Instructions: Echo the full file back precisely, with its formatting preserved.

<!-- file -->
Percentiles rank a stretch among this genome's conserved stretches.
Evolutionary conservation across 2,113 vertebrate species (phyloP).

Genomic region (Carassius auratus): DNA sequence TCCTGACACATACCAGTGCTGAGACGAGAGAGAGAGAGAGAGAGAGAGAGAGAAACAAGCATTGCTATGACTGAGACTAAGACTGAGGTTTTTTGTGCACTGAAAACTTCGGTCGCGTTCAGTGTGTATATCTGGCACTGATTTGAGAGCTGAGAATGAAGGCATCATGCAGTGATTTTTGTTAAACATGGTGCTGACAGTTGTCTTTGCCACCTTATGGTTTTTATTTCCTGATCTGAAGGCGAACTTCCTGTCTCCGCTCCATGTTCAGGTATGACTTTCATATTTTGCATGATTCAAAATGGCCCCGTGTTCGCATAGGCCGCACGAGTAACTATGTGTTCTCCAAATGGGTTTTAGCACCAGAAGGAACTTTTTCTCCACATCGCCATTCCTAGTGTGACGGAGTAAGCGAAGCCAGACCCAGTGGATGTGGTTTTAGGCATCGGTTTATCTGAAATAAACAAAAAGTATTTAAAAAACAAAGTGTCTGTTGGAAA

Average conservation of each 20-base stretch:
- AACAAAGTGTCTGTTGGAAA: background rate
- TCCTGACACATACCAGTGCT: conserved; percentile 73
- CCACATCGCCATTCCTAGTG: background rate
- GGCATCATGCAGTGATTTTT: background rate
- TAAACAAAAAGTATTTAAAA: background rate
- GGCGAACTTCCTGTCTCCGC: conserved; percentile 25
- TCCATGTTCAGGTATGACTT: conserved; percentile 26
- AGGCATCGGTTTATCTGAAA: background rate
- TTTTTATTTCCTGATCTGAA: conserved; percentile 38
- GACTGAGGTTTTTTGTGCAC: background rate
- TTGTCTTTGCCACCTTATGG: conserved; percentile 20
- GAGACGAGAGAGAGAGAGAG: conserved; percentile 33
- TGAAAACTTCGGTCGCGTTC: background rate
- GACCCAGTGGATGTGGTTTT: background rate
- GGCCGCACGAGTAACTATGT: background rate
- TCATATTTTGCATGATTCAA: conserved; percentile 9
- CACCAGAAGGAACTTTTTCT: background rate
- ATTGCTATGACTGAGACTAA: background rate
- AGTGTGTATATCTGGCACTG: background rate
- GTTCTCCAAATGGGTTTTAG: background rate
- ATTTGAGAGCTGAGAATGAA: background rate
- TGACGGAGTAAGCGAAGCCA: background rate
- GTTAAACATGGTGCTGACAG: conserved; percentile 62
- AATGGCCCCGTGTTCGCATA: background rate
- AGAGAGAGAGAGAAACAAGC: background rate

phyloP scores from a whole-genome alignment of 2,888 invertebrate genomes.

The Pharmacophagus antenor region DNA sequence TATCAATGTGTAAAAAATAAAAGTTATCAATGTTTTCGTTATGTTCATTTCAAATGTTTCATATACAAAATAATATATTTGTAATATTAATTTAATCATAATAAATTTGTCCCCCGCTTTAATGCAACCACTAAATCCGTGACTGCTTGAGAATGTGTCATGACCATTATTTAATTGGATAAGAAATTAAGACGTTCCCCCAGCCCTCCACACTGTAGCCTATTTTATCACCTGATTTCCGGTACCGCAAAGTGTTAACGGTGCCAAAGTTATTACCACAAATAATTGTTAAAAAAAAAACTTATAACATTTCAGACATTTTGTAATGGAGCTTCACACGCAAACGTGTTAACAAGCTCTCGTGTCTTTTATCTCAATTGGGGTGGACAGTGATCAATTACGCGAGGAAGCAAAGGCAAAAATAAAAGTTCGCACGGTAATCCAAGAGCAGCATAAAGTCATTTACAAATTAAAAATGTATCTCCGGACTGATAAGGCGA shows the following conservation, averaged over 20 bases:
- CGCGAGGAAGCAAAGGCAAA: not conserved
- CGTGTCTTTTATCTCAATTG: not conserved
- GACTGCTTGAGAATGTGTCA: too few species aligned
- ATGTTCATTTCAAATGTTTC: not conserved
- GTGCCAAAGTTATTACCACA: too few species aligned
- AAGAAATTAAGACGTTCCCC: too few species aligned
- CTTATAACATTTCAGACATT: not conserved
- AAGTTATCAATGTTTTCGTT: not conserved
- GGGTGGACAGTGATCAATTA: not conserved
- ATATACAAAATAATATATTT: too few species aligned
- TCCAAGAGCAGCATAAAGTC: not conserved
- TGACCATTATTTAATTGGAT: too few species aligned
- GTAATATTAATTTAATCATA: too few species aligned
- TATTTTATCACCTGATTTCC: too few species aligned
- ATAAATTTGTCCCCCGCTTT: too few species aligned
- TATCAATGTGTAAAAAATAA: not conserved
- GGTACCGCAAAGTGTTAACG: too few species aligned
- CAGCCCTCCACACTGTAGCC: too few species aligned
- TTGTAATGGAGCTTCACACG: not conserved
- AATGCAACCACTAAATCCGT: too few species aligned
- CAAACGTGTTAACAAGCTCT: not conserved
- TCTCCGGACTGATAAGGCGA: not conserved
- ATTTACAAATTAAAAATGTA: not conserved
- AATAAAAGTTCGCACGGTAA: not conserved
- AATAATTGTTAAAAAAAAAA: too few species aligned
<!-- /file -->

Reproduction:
Percentiles rank a stretch among this genome's conserved stretches.
Evolutionary conservation across 2,113 vertebrate species (phyloP).

Genomic region (Carassius auratus): DNA sequence TCCTGACACATACCAGTGCTGAGACGAGAGAGAGAGAGAGAGAGAGAGAGAGAAACAAGCATTGCTATGACTGAGACTAAGACTGAGGTTTTTTGTGCACTGAAAACTTCGGTCGCGTTCAGTGTGTATATCTGGCACTGATTTGAGAGCTGAGAATGAAGGCATCATGCAGTGATTTTTGTTAAACATGGTGCTGACAGTTGTCTTTGCCACCTTATGGTTTTTATTTCCTGATCTGAAGGCGAACTTCCTGTCTCCGCTCCATGTTCAGGTATGACTTTCATATTTTGCATGATTCAAAATGGCCCCGTGTTCGCATAGGCCGCACGAGTAACTATGTGTTCTCCAAATGGGTTTTAGCACCAGAAGGAACTTTTTCTCCACATCGCCATTCCTAGTGTGACGGAGTAAGCGAAGCCAGACCCAGTGGATGTGGTTTTAGGCATCGGTTTATCTGAAATAAACAAAAAGTATTTAAAAAACAAAGTGTCTGTTGGAAA

Average conservation of each 20-base stretch:
- AACAAAGTGTCTGTTGGAAA: background rate
- TCCTGACACATACCAGTGCT: conserved; percentile 73
- CCACATCGCCATTCCTAGTG: background rate
- GGCATCATGCAGTGATTTTT: background rate
- TAAACAAAAAGTATTTAAAA: background rate
- GGCGAACTTCCTGTCTCCGC: conserved; percentile 25
- TCCATGTTCAGGTATGACTT: conserved; percentile 26
- AGGCATCGGTTTATCTGAAA: background rate
- TTTTTATTTCCTGATCTGAA: conserved; percentile 38
- GACTGAGGTTTTTTGTGCAC: background rate
- TTGTCTTTGCCACCTTATGG: conserved; percentile 20
- GAGACGAGAGAGAGAGAGAG: conserved; percentile 33
- TGAAAACTTCGGTCGCGTTC: background rate
- GACCCAGTGGATGTGGTTTT: background rate
- GGCCGCACGAGTAACTATGT: background rate
- TCATATTTTGCATGATTCAA: conserved; percentile 9
- CACCAGAAGGAACTTTTTCT: background rate
- ATTGCTATGACTGAGACTAA: background rate
- AGTGTGTATATCTGGCACTG: background rate
- GTTCTCCAAATGGGTTTTAG: background rate
- ATTTGAGAGCTGAGAATGAA: background rate
- TGACGGAGTAAGCGAAGCCA: background rate
- GTTAAACATGGTGCTGACAG: conserved; percentile 62
- AATGGCCCCGTGTTCGCATA: background rate
- AGAGAGAGAGAGAAACAAGC: background rate

phyloP scores from a whole-genome alignment of 2,888 invertebrate genomes.

The Pharmacophagus antenor region DNA sequence TATCAATGTGTAAAAAATAAAAGTTATCAATGTTTTCGTTATGTTCATTTCAAATGTTTCATATACAAAATAATATATTTGTAATATTAATTTAATCATAATAAATTTGTCCCCCGCTTTAATGCAACCACTAAATCCGTGACTGCTTGAGAATGTGTCATGACCATTATTTAATTGGATAAGAAATTAAGACGTTCCCCCAGCCCTCCACACTGTAGCCTATTTTATCACCTGATTTCCGGTACCGCAAAGTGTTAACGGTGCCAAAGTTATTACCACAAATAATTGTTAAAAAAAAAACTTATAACATTTCAGACATTTTGTAATGGAGCTTCACACGCAAACGTGTTAACAAGCTCTCGTGTCTTTTATCTCAATTGGGGTGGACAGTGATCAATTACGCGAGGAAGCAAAGGCAAAAATAAAAGTTCGCACGGTAATCCAAGAGCAGCATAAAGTCATTTACAAATTAAAAATGTATCTCCGGACTGATAAGGCGA shows the following conservation, averaged over 20 bases:
- CGCGAGGAAGCAAAGGCAAA: not conserved
- CGTGTCTTTTATCTCAATTG: not conserved
- GACTGCTTGAGAATGTGTCA: too few species aligned
- ATGTTCATTTCAAATGTTTC: not conserved
- GTGCCAAAGTTATTACCACA: too few species aligned
- AAGAAATTAAGACGTTCCCC: too few species aligned
- CTTATAACATTTCAGACATT: not conserved
- AAGTTATCAATGTTTTCGTT: not conserved
- GGGTGGACAGTGATCAATTA: not conserved
- ATATACAAAATAATATATTT: too few species aligned
- TCCAAGAGCAGCATAAAGTC: not conserved
- TGACCATTATTTAATTGGAT: too few species aligned
- GTAATATTAATTTAATCATA: too few species aligned
- TATTTTATCACCTGATTTCC: too few species aligned
- ATAAATTTGTCCCCCGCTTT: too few species aligned
- TATCAATGTGTAAAAAATAA: not conserved
- GGTACCGCAAAGTGTTAACG: too few species aligned
- CAGCCCTCCACACTGTAGCC: too few species aligned
- TTGTAATGGAGCTTCACACG: not conserved
- AATGCAACCACTAAATCCGT: too few species aligned
- CAAACGTGTTAACAAGCTCT: not conserved
- TCTCCGGACTGATAAGGCGA: not conserved
- ATTTACAAATTAAAAATGTA: not conserved
- AATAAAAGTTCGCACGGTAA: not conserved
- AATAATTGTTAAAAAAAAAA: too few species aligned